That right there is key... If you have been following news reports about the UN Climate Summit in Warsaw, Poland, one thing that should jump out at you is that even if we wanted to continue on a path of rampant consumerism and constant "growth," we won't be able to. Setting aside the real issues of extreme income inequality, the steady loss of our human and constitutional rights, and increased oppression, climate change alone represents a massive brick wall against the destructive and rapacious needs of unfettered capitalism.
What does that mean? It means that whether we want it or not, we are going to have to start thinking about the "economy" in a complete different way, and soon. The emphasis will change from rapid and constant growth (i.e, buying a bunch of crap we don't need in order to meet quarterly growth expectations by supranational corporations) to sustainable living.
And that means that the entire economic paradigm in which the corporate state is based will become obsolete. And this could mean a massive (if temporary) disruption which could include a financial collapse as we transition to a new economic order.
I argue that that's why the security apparatus has put so much effort in trying to suppress an organized popular uprising, and that's why they went after Occupy Wall Street with such vigor.
Occupy articulated the concerns of the majority of citizens. Most of the citizenry detests Wall Street and big banks. It does not want more wars. It needs jobs. It is disgusted with the subservience of elected officials to corporate power. It wants universal health care. It worries that if the fossil fuel industry is not stopped, there will be no future for our children. And the state is using all its power to stymie any movement that expresses these concerns. Documents released under the Freedom of Information Act show Homeland Security, the FBI, the Federal Protective Service, the Park Service and most likely the NSA and the CIA (the latter two have refused to respond to FOIA requests) worked with police across the country to infiltrate and destroy the encampments. There were 7,765 arrests of people in the movement. Occupy, at its peak, had about 350,000 people—or about 0.1 percent of the U.S. population.The emphasis is mine
So what I'm trying to emphasize here is that we need to prepare for what's likely to happen (please see video below). And that means not only building coalitions, and promoting unity and solidarity within the ongoing (and fast-spreading) resistance movement, but finding innovative ways of supporting those in the front lines of the struggle.
And this means acting now, not waiting until things "get really bad." We need to understand that this is a real struggle between the tiny ruling elite (the 1%) and the rest of us, including the fast-shrinking middle class, students, the working class, and the poor. If we wait until we are all poor, our ability to protect ourselves would have been completely eroded.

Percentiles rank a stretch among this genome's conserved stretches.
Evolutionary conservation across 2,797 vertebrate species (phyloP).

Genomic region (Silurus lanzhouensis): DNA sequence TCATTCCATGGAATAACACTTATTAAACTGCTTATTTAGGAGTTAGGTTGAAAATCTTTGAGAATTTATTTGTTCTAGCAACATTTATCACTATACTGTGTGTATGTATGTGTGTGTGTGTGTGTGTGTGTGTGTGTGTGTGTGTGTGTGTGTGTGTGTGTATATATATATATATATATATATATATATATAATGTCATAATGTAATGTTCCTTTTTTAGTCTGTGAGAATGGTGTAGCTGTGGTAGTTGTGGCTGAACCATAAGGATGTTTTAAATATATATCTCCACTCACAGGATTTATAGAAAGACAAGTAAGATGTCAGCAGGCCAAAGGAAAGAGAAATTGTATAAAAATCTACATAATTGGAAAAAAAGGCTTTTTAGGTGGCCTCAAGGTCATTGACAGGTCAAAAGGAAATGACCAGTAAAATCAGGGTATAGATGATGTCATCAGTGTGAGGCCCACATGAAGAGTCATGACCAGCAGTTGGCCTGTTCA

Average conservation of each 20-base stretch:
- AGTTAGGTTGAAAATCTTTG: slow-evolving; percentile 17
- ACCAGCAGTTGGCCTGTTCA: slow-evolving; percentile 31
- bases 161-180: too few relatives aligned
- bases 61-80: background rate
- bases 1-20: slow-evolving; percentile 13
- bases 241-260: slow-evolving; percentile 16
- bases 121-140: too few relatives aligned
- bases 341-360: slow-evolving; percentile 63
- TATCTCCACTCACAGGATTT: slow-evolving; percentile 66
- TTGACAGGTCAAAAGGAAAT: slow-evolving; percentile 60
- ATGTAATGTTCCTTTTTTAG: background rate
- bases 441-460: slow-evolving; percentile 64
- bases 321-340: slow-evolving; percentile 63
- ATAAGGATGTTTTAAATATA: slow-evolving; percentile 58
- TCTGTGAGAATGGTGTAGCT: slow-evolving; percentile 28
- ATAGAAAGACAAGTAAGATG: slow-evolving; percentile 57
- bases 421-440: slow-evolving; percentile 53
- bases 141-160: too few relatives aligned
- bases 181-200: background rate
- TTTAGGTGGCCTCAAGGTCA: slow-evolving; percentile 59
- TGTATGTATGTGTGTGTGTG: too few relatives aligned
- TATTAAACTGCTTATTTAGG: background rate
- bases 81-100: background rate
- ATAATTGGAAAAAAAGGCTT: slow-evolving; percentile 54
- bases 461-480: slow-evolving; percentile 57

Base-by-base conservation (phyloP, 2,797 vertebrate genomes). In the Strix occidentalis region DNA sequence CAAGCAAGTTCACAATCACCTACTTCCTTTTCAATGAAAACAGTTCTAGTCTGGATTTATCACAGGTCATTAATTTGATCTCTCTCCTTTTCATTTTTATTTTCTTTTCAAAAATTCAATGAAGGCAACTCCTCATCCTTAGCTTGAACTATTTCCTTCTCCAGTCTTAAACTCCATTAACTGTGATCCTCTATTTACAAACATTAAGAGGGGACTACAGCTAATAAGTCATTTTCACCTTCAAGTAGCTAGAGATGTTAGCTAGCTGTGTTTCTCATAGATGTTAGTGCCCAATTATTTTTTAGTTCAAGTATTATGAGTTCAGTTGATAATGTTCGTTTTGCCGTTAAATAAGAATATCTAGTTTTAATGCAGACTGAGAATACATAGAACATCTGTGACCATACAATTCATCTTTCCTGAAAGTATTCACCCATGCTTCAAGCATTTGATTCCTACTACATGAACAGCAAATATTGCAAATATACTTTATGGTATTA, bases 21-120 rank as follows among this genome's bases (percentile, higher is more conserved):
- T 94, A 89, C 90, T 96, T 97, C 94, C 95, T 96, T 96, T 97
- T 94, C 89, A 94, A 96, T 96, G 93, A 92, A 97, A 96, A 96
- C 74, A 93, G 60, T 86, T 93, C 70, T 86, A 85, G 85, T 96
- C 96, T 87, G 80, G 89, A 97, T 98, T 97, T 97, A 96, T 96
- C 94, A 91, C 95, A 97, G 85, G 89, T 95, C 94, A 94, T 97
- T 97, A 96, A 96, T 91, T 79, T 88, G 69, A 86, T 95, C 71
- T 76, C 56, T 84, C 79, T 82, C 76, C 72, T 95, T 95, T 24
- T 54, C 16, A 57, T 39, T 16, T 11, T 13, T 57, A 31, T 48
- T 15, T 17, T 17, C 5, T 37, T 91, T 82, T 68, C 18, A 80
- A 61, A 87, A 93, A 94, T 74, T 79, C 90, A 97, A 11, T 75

As Hedges points out, "It is not the poor who make revolutions. It is those who conclude that they will not be able, as they once expected, to rise economically and socially."
You see, right now there are selfless activists all around this country putting everything on the line. They are standing up against the undemocratic, secretive, and exploitative Trans-Pacific Partnership trade negotiations, against workers' exploitation by companies like Walmart, and against further destruction of our natural environment by the rapacious greed of corporations (and rampant consumerism).
In his article, Hedges talks about a conversation he had with Kevin Zeese, co-founder of PopularResistance.org, where he says that "this mass resistance must work on two tracks. It must attempt to stop the machine while at the same time building alternative structures of economic democracy and participatory democratic institutions. It is vital, he said, to sever ourselves from the corporate economy. Money, he said, has to be raised for grass-roots movements..."
The question then is: What is the best way to provide financial support for the grassroots?
One idea would be to follow a funding concept similar to KickStarter... Instead of you getting hit every day with requests for funding from multiple groups (without you knowing how the money is being spent), imagine if you had the ability to visit a website (again, similar to KickStarter) where you could browse through funding requests from activist groups and/or individuals and chose to help fund those you found met your standards (or interest)?
Let me give you an example... If I were to visit such (central) website and read about the activists involved in the fight against the TPP, that would a be a group I would consider sending some money to. I also like what the Overpass Light Brigade does. The same thing with Moral Mondays, and the Solidarity Sing Along group. About Occupy Oakland, or Strike Debt?
People could also choose to fund individual activists... For example, in my forays to multiple protest rallies I've met some of the most selfless and dedicated people I've ever known; people of modest means making huge sacrifices to stand up against injustice. I can just imagine how much more they could accomplish with a little help from the rest of us.
And the "funding" wouldn't necessarily had to deplete your bank account. Imagine if all you could afford to contribute was $5.00 but you did so to a group or an individual you found totally worth it of your contribution? And imagine the impact of 20,000, or 50,000, or 500,000, or 1 million people doing the same thing?
About this? A union is struggling with contract negotiations and decides to strike... Imagine if thousands of people contributed to a "strike fund?" And imagine if that became common practice and we started supporting "strike funds" all over the country?
Could these things be a possible answer to the dilemma raised by Chris Hedges in his article?
What do you think? I'd love to hear your ideas, get some feedback...